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Demographics

As of the census of 2000, there were 55,277 people, 23,659 households, and 14,455 families residing in the CDP. The population density was 4,205.8 inhabitants per square mile (1,624.2/km²). There were 24,368 housing units at an average density of 1,854.1 per square mile (716.0/km²). The racial makeup of the CDP was 85.86% White, 2.67% Black or African American, 0.17% Native American, 7.92% Asian, 0.05% Pacific Islander, 1.23% from other races, and 2.11% from two or more races. 5.43% of the population were Hispanic or Latino of any race.

There were 23,659 households out of which 28.0% had children under the age of 18 living with them, 53.4% were married couples living together, 6.0% had a female householder with no husband present, and 38.9% were non-families. 32.2% of all households were made up of individuals and 11.6% had someone living alone who was 65 years of age or older. The average household size was 2.30 and the average family size was 2.92.

In the CDP the population was spread out with 21.8% under the age of 18, 4.6% from 18 to 24, 29.2% from 25 to 44, 27.1% from 45 to 64, and 17.2% who were 65 years of age or older. The median age was 41 years. For every 100 females there were 87.7 males. For every 100 females age 18 and over, there were 84.0 males.

Bethesda is a very wealthy and well-educated area. According to the 2000 Census, Bethesda was the best-educated city in the United States of America with a population of 50,000 or more. 79% of residents 25 or older have bachelor's degrees and 49% have graduate or professional degrees. According to a 2007 estimate, the median income for a household in the CDP was $117,723, and the median income for a family was $168,385. Males had a median income of $84,797 versus $57,569 for females. The per capita income for the CDP was $58,479. About 1.7% of families and 3.3% of the population were below the poverty line, including 1.8% of those under age 18 and 4.1% of those age 65 or over. Many commute to Washington D.C. for work. The average price of a four bedroom, two bath home in Bethesda in 2010 was $806,817 (which ranks it as the twentieth most expensive community in America).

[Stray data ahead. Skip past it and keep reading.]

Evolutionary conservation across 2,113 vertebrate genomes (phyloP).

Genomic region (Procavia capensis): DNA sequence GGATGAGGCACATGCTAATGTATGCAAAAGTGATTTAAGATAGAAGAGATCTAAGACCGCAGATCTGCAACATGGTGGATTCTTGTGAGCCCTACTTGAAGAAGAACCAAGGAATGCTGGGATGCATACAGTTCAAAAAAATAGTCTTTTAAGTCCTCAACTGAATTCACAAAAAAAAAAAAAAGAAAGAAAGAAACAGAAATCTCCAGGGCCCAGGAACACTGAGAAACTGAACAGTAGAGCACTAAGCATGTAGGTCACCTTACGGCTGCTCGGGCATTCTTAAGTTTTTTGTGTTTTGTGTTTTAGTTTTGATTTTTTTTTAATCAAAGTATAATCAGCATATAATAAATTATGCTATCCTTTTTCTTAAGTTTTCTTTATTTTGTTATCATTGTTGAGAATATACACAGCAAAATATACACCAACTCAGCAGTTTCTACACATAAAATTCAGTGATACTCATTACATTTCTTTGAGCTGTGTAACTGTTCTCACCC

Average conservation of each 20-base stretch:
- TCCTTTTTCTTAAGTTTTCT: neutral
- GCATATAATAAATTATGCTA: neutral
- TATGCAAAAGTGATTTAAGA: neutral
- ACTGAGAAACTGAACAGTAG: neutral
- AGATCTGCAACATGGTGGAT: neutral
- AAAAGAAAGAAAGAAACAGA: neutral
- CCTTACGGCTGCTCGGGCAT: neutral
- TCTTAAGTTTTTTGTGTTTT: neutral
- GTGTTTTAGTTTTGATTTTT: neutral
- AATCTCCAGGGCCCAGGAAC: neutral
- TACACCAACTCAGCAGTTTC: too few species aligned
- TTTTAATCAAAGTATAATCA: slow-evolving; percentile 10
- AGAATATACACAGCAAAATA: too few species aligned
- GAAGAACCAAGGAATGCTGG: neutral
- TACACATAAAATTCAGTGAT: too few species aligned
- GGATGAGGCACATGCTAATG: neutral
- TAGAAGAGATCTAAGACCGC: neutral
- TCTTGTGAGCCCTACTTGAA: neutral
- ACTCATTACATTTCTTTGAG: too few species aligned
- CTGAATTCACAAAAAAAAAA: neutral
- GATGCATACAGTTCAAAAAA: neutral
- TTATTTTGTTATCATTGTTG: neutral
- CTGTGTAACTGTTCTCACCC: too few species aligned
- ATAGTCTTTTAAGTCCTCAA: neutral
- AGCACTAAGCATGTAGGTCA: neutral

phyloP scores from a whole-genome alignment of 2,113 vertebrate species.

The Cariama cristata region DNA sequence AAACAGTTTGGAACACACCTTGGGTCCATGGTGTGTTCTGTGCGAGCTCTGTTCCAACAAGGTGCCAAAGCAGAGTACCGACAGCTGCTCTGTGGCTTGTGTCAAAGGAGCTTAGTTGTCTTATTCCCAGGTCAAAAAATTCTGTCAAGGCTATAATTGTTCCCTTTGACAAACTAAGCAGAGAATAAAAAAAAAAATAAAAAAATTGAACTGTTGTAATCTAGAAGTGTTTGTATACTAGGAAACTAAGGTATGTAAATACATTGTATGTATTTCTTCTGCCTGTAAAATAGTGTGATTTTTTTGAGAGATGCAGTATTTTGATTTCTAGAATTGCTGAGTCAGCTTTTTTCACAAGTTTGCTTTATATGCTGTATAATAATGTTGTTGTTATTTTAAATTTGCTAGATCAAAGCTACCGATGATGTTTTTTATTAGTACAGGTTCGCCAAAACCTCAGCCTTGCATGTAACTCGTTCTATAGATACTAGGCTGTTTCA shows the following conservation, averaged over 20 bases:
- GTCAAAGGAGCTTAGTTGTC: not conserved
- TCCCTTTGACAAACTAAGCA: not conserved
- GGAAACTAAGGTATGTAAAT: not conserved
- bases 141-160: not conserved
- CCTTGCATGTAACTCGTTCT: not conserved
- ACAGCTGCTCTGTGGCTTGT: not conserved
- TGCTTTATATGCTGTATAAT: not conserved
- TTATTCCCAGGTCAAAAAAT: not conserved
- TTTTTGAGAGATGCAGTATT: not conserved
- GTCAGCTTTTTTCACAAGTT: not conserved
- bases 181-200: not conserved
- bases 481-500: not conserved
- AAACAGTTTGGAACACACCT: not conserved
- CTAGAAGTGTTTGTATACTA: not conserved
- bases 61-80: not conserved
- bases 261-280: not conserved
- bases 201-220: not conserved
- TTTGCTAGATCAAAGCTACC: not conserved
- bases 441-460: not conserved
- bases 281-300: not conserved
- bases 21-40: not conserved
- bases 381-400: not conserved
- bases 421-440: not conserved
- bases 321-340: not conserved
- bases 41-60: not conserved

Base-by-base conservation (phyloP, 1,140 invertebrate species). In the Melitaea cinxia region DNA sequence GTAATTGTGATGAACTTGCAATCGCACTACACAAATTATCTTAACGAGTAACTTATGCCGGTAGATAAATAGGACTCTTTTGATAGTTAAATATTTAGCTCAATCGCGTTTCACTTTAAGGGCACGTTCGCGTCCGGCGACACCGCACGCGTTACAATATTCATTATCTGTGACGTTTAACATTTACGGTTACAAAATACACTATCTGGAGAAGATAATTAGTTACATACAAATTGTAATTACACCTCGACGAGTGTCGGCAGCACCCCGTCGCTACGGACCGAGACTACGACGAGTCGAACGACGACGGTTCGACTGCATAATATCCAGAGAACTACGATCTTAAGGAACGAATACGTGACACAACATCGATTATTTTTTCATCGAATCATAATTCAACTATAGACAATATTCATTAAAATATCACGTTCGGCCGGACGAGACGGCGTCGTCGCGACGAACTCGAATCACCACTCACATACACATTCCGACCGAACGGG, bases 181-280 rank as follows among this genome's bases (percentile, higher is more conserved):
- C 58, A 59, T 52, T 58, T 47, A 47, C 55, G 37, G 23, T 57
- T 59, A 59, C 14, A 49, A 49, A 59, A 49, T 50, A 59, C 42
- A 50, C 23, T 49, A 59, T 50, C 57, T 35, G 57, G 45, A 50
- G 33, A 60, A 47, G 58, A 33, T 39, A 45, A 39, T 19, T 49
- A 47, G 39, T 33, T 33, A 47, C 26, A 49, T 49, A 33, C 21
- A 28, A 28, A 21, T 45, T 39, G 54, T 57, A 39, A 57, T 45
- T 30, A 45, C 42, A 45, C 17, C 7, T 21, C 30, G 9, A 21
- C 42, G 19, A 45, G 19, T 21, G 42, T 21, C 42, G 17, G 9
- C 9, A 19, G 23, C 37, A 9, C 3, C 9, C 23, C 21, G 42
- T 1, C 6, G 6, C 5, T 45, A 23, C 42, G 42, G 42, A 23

Bethesda is often associated with its neighboring communities, Potomac, Maryland, Chevy Chase, Maryland, Great Falls, Virginia, and McLean, Virginia for their similar demographics. In 2009, Self magazine ranked Bethesda as the second healthiest place for women in the country, a year after being ranked number one. As of 2009, 8 Pulitzer Prize winners live in Bethesda, as do several well-known political commentators (including George Will, David Brooks, and Tom Friedman).
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Bethesda real estate is home to a number of major employers, from the corporate headquarters of Marriott International and Lockheed Martin to the National Institutes of Health and Bethesda Naval Hospital. And because the city is so easy to get to, via the Bethesda and Medical Center stations on Metro's red line, many commuters prefer Bethesda real estate.

Bethesda's youths, meanwhile, are served by an excellent public school system, which includes Bethesda-Chevy Chase High School, Walt Whitman High School, and Walter Johnson High School. As a result, Bethesda real estate is eminently popular among families with school-age children. With its ample amenities, wide variety of housing options, proximity to Washington, D.C., and accessibility via Metro, Bethesda real estate is arguably the area's most desirable.

Bethesda is home to a few small, specialized schools, but it is located approximately 14 miles away from Washington, D.C., affording Bethesda residents many post-secondary educational opportunities. In fact, there are seven large universities within a 10-mile radius of Bethesda, offering undergraduate and graduate degree programs in a variety of disciplines.

Bethesda itself is a wonderful hub for restaurants and shopping. In fact, it receives thousands of visitors every weekend. Residents who want to visit D.C. can simply get on the commuter train and zip on over. Washington, D.C. is a national tourist destination and can keep visitors on the go for weeks. Other attractions in Bethesda include the Dennis & Phillip Ratner Museum, McCrillis Gardens and Gallery and the National Library of Medicine. Bethesda also has a reservoir and several parks for enjoyment.